This one is not about Facebook. This is about the social network called the stock market, as seen through the lens of GameStop.
[Common sense says] that when people make decisions about what they like, they do so independently of one another. But people almost never make decisions independently — in part because the world abounds with so many choices that we have little hope of ever finding what we want on our own; in part because we are never really sure what we want anyway; and in part because what we often want is not so much to experience the “best” of everything as it is to experience the same things as other people and thereby also experience the benefits of sharing.Duncan Watts
GameStop is a struggling business, not unlike many businesses that trade on the stock market. Unless you like to play video games, you have likely never heard of the company. I first learned about them when we were investigating the video game developer Activision Blizzard (ATVI). In the “old days” if you wanted to play one of their video games, you likely would have bought the game at a GameStop store. Today, you download the game over the internet. Good for ATVI, bad for GameStop.
In the end, the degree to which GameStop suffers or flourishes is subject to the same debate as any company. But the interesting stuff happens when a stock price (or tulips for that matter) starts to move up in an exponential manner. Before technology connected us instantly, we learned about the excitement in a newspaper, or maybe through a call from a stockbroker. The more brokers noticing and passing the story on to others, the more buyers there would be. Now we have platforms like Facebook, Instagram, LinkedIn, and Reddit (to name a few), where anyone can tell a story and potentially tens of millions of people can learn and play. We have apps on our phones (like Robinhood) that let us buy into that story and share the good news with our friends. Our friends see us making money and want to experience the same fun and reward. We join the movement. Positive feedback loops, and one event fuels the next. Social momentum is a powerful thing.
One of the interesting things about this recent social movement – or shall we call it a ‘campaign’ – is that the social network characterized it as a war of sorts, against Wall Street. Nothing is more powerful than an us vs. them, or David and Goliath, story. The pandemic has exposed the gaping hole between the stock markets successes and the state of economies. So, the Reddit Mob settled on uplifting themselves by boosting a downtrodden victim of progress (GameStop) and sticking it to ‘the man.’ That was the battle cry, and it was a fun narrative while it lasted.
Interesting narratives are being deployed by certain stock market multi-billionaires (one now needs to add qualifiers, as a mere billion is not what it once was), reaching out to the angry Mob encouraging them to follow them to the promised land and take over Wall Street. The Mob roars in approval sending the anointed idea soaring. Cellular phones alight, apps are opened, positive vibes are shared. It is great fun! If GameStop could put that in a box, it might have a bright future. But alas, that future has been passed on to the new age gaming company called Robinhood.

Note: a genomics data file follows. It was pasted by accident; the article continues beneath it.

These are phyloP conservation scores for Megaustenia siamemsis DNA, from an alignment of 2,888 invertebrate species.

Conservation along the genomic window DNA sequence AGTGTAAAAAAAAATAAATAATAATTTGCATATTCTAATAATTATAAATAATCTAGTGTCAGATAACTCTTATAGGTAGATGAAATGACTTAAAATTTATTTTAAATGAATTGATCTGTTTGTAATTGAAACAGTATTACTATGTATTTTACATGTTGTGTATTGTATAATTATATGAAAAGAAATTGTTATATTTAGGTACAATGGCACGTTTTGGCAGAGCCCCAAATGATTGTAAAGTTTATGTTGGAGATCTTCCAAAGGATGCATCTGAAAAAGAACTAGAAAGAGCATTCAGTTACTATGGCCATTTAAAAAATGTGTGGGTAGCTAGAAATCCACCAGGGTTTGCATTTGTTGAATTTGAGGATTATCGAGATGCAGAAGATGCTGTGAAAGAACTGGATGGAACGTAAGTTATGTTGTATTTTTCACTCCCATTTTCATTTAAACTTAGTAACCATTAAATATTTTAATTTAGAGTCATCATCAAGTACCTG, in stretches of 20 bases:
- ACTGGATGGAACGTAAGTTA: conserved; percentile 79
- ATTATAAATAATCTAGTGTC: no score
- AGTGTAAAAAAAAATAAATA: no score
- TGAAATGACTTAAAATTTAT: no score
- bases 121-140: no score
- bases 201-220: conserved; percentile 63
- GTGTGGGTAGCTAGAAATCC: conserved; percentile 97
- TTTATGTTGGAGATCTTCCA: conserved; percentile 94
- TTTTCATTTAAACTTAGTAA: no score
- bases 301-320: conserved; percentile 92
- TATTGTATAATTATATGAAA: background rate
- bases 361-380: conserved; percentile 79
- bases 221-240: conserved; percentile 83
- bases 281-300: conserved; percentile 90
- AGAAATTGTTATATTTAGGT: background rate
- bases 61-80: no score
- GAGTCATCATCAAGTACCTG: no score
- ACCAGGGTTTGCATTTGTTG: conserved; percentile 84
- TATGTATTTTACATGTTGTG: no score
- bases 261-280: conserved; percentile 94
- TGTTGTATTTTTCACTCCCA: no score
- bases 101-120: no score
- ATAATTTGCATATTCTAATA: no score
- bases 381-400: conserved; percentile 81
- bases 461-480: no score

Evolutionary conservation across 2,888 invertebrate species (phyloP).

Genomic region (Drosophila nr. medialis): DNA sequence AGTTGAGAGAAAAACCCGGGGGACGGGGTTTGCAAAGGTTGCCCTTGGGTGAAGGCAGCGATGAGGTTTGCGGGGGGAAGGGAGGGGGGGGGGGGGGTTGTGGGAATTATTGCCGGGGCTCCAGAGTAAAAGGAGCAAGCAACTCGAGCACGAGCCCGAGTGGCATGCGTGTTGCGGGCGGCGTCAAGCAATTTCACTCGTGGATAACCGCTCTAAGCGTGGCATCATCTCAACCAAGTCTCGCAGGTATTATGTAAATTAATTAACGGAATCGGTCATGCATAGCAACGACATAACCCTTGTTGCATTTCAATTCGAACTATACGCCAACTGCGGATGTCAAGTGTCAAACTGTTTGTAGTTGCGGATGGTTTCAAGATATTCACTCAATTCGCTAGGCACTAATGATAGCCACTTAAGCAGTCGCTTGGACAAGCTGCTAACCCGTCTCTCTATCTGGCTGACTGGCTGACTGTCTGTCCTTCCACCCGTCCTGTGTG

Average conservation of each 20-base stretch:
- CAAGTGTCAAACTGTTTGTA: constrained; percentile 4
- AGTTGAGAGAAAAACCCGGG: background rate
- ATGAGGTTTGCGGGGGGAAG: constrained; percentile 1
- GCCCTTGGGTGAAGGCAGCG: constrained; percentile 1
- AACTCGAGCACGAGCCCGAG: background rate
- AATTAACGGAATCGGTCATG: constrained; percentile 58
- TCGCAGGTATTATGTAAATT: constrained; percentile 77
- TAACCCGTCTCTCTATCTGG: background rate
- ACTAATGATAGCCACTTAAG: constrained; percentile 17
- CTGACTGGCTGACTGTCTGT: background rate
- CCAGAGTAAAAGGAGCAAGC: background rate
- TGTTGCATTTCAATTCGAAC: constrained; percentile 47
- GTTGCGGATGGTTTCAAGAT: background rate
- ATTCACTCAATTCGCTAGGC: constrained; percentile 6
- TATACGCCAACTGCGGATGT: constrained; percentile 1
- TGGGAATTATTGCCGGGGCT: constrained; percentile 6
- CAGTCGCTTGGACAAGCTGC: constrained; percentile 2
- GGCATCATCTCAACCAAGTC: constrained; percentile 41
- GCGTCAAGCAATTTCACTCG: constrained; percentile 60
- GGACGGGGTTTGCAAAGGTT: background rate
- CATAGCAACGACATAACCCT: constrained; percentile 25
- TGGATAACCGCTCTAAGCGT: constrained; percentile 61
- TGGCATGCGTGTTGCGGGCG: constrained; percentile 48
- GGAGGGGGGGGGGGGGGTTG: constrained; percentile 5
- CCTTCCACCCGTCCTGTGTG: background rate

Meanwhile, the money printing machine rages on. Robinhood has joined the Wall Street club and is being introduced to Ms. Yellen and friends. Casinos are regulated businesses after all.
Wall Street is nothing if not adaptive to new trends, and the Street is printing as much new paper as the government and John Q. public will fund. The Fed needs to feed the Mob. And the Mob needs to be fed. It is just not evident who the Mob is anymore. The old definitions are being re-defined, and it is not clear who is writing the rules. The social networks are working overtime and Apple and Google are laughing all the way to the bank.
One of the new Wall Street inventions is the ‘Blank Check Company’, otherwise called SPAC (Special Purpose Acquisition Corporation). A well-known businessperson, but increasingly a socially well-known celebrity, lends his or her name to a SPAC. The company upon creation, has no business to acquire, but promises to find one soon. Wall Street advertises the SPACs existence and investors buy into it hoping that the celebrity does something smart and they receive a handsome return.
In the past, this act of faith was mostly done by private equity companies, like KKR, and was funded by investors like the Canada Pension Plan. But now we have democratized investing! You can fund a retired baseball player using an app on your phone. One might argue that this is all fun and games, but the dollars involved are real and are growing rapidly. In 2020 about $80 billion was raised via SPACs. A further $67 billion was raised via IPOs. So far in 2021, $26 billion of SPACs have been sold and an additional $67 billion in IPOs have been sold to an eager public. At this pace, $1.1 trillion in new paper will be created, an amount that is larger than all of the companies in America except Apple, Amazon.com, and Google. The poor private equity guys have had to join the SPACs fun for fear of missing out.
To take it back full circle, Watts wrote, “what we often want is not so much to experience the “best” of everything as it is to experience the same things as other people and thereby also experience the benefits of sharing.” Our social reflection as expressed through the stock market is in full regalia. It is times like these, that one best knows and understands, which crowd one joins and for what purpose. Sharing is one thing but investing should be to meet one’s individual needs and not play games with Mobs.